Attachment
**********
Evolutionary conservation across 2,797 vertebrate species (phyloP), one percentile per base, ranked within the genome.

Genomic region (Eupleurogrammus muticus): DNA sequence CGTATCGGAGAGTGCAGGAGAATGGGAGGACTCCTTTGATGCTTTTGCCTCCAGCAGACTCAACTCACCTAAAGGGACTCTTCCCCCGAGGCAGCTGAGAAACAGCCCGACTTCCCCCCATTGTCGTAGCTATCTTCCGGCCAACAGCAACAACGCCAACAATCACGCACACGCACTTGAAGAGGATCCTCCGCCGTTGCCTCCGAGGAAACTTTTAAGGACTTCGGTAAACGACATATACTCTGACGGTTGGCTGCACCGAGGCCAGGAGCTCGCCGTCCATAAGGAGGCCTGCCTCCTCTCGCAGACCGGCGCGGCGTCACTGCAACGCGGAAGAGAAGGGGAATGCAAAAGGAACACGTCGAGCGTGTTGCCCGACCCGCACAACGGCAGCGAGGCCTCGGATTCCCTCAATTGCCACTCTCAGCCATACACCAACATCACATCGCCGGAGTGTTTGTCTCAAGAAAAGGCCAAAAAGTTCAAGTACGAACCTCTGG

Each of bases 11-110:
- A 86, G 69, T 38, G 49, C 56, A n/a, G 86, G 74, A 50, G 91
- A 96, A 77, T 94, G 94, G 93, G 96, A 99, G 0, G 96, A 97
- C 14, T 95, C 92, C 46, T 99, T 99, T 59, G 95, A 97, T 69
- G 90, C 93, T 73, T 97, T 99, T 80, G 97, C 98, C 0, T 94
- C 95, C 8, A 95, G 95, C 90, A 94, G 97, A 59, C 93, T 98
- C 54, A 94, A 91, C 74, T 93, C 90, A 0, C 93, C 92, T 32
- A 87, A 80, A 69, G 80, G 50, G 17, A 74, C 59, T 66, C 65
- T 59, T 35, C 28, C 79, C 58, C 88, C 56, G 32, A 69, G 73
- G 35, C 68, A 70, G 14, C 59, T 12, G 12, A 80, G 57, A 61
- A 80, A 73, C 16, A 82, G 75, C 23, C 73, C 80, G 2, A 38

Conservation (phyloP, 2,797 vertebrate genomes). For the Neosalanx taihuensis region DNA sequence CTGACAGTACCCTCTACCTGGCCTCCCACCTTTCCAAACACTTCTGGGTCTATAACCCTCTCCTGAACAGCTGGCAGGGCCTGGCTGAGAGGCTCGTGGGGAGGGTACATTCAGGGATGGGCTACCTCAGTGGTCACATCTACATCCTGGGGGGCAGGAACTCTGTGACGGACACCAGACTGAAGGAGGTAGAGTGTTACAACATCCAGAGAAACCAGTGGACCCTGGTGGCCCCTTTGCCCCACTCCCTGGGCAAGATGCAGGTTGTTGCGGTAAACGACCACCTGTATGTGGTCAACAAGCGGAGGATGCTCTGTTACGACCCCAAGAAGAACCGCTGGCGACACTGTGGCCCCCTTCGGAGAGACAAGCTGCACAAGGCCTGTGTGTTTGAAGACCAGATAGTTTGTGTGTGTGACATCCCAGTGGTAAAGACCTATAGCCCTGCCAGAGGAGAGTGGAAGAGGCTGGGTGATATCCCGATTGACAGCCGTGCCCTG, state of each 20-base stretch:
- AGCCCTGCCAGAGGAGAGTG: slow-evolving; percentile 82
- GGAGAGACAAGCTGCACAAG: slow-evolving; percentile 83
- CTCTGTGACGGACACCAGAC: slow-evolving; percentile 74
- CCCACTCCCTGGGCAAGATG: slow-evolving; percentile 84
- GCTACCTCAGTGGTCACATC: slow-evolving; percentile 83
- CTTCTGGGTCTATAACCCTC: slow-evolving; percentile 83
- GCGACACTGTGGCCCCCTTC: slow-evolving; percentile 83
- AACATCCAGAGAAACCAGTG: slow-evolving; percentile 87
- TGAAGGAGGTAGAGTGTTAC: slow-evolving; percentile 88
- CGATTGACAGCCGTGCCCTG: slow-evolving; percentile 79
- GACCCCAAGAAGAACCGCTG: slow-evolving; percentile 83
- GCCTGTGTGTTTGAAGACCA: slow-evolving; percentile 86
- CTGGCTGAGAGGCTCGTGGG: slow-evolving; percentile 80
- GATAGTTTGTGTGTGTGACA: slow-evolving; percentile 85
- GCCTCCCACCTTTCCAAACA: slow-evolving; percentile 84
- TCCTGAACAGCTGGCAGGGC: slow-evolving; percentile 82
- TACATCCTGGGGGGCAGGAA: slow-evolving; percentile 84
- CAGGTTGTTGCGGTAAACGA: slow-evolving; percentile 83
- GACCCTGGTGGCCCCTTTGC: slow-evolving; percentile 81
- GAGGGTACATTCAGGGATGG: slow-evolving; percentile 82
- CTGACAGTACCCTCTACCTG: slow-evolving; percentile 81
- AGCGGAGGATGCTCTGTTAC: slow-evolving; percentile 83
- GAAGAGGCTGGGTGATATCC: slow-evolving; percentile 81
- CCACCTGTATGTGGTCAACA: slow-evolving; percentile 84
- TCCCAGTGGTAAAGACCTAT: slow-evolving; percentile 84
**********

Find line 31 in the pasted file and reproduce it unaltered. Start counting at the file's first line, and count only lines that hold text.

- TACATCCTGGGGGGCAGGAA: slow-evolving; percentile 84